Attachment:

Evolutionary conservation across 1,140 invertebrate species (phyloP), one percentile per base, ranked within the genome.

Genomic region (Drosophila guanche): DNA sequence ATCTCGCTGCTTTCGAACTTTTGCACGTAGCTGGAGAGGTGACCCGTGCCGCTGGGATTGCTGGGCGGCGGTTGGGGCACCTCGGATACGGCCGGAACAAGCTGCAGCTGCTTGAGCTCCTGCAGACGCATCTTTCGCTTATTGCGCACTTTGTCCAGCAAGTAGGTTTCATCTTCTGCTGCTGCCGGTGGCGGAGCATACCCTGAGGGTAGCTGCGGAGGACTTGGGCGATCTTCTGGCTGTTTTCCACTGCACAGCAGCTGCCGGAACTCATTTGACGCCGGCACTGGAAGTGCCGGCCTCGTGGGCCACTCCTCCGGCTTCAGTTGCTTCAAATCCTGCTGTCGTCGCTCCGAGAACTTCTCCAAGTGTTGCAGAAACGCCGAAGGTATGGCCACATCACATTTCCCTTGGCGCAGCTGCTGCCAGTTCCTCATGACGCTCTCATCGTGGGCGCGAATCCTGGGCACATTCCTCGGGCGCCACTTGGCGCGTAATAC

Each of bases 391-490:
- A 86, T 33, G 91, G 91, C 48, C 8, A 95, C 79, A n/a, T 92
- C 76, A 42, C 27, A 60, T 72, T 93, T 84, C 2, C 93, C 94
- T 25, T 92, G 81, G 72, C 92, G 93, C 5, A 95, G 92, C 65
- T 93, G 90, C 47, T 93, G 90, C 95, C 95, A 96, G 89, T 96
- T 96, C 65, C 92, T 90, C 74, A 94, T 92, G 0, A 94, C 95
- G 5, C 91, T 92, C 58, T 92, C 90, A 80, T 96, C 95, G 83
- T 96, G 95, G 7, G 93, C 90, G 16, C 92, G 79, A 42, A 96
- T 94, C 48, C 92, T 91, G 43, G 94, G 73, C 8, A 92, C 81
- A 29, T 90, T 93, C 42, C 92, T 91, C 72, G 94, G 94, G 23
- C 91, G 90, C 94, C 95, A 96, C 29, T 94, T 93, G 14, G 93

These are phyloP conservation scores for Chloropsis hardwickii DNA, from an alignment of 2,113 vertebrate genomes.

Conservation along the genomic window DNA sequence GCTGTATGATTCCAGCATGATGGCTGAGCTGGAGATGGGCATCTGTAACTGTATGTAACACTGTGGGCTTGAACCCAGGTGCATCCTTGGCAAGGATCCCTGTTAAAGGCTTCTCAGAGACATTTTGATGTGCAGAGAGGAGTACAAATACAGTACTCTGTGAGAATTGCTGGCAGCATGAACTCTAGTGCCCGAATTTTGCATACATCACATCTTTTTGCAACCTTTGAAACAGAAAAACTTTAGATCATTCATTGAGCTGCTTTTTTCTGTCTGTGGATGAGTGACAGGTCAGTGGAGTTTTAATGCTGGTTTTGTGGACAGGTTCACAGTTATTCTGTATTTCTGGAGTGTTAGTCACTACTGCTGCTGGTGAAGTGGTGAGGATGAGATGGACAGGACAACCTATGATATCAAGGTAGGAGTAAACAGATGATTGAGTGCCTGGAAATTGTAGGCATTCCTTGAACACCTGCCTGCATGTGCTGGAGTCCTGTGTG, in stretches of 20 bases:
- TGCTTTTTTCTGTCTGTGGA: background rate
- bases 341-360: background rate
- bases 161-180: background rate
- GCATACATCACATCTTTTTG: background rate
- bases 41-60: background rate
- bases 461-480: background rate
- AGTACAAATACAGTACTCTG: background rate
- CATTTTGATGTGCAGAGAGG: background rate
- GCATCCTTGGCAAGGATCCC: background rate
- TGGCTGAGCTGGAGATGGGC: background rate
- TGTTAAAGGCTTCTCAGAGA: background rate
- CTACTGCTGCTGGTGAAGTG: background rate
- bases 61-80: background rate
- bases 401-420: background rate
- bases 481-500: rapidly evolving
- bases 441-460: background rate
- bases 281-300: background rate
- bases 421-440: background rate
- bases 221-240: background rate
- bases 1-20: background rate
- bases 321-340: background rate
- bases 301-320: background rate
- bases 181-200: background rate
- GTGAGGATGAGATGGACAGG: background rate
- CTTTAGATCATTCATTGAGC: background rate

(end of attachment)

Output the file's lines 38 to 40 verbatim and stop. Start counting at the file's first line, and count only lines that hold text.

- bases 181-200: background rate
- GTGAGGATGAGATGGACAGG: background rate
- CTTTAGATCATTCATTGAGC: background rate